Ever notice how the most expensive hotels charge the most for internet access?
For those who don't know, the Marrott Gaylord chain of hotels is incredibly expensive. A "cheap" room is several hundred dollars per night. And then they have the gall to charge an additional $250-1000 for internet access? And then deliberately jamming anybody who dares to try and access the internet through their own means? I'm surprised they didn't decide to jam the entire cell phone spectrum and tell people to use their room phones at $10/minute.
It's sleazy scumbag policies like this which convinced me (many many years ago) to avoid all those expensive "prestigious" hotels. When I travel, I stay at cheap places like Holiday Inn, where my room rate is 75% less expensive and where they include internet access and breakfast at no extra charge.
These self-described luxury hotels can keep their designer soaps pillow-chocolate. It's not worth paying hundreds of dollars extra per night and losing amenities that I consider critical when traveling (internet and breakfast.) Maybe they'll learn someday, but I doubt it. They're happy catering to business travelers who will just bill everything to the company without even thinking about the cost.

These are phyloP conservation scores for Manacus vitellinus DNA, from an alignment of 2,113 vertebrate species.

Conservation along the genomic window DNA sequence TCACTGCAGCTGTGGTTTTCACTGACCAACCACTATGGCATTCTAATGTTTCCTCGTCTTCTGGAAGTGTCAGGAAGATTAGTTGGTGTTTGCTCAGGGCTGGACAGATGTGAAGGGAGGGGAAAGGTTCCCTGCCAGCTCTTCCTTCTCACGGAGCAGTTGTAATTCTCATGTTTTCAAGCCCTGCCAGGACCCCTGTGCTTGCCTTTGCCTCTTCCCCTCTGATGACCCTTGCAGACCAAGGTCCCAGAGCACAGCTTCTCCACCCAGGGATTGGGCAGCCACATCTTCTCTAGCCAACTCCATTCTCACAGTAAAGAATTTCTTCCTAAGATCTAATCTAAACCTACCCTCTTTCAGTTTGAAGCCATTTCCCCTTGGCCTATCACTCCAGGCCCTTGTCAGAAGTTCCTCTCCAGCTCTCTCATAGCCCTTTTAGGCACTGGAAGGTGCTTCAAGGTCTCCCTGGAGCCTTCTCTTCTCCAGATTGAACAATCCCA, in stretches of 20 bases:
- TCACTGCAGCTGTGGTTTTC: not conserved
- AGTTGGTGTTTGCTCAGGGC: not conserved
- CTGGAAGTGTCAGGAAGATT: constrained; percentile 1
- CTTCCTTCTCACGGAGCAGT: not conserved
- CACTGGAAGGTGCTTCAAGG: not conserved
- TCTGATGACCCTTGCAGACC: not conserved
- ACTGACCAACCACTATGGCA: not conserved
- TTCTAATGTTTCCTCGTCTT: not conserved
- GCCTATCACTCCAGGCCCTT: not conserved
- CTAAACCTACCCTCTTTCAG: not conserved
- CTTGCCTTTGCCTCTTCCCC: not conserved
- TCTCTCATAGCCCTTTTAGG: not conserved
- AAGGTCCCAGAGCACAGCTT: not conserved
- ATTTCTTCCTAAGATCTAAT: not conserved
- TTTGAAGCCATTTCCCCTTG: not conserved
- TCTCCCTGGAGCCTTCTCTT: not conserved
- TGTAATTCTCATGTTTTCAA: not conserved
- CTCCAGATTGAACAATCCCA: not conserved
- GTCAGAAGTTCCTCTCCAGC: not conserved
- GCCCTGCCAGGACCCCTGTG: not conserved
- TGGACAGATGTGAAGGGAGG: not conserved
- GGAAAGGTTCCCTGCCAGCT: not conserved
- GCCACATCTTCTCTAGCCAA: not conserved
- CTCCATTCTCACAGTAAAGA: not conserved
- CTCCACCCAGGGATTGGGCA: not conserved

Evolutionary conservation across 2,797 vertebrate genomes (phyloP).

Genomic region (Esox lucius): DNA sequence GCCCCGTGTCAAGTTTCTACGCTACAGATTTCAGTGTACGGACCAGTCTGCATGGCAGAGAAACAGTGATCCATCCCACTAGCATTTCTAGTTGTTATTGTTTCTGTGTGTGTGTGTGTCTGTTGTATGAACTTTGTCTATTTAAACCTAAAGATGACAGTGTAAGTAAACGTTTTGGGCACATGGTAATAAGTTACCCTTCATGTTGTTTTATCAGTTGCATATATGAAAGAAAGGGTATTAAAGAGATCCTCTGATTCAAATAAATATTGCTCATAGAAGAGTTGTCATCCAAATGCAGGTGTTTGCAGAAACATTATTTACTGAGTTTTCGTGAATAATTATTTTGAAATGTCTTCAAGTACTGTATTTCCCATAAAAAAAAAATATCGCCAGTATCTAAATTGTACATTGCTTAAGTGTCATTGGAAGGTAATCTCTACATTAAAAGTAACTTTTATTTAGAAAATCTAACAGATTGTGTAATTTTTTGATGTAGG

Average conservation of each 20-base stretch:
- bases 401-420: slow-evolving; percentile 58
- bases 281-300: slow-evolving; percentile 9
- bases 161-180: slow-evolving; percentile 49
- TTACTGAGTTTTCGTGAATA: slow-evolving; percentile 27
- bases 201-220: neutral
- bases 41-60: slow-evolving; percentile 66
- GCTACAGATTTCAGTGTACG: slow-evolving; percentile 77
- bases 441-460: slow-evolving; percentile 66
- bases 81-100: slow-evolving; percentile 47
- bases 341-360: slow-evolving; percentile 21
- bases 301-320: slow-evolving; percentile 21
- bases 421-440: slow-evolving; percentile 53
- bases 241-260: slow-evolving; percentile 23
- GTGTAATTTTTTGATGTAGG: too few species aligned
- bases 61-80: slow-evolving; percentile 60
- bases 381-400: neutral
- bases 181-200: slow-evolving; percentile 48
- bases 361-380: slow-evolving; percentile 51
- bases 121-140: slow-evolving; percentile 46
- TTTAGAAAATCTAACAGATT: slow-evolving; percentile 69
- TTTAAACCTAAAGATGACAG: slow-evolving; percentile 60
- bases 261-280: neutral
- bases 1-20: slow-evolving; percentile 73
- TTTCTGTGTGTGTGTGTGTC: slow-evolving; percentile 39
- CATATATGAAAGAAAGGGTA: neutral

The above graphic is the result of running Comcast's speed test. (I'm paying for 25/5 service - which is what I'm getting.) Now that I've got my router straightened out, it's pretty nice. Interesting how IPv6 is about 2.7Mbps slower than IPv4.
Click through to the full article to see one insanely complicated approach to subtraction that kids are forced to memorize.
And this is a great example of why education should not be controlled by faceless Washington bureaucrats. Our schools are being forced to teach according to academic theories and experiments, without regard to whether or not the children will actually learn anything.
I'm very glad that Virginia (for the moment anyway) is not one of the 43 states participating in this brain-dead Common Core curriculum. But I'm sure Washington will find some way to force their will on us. They just need to shred another few pages of the Constitution before they decide we have no rights whatsoever.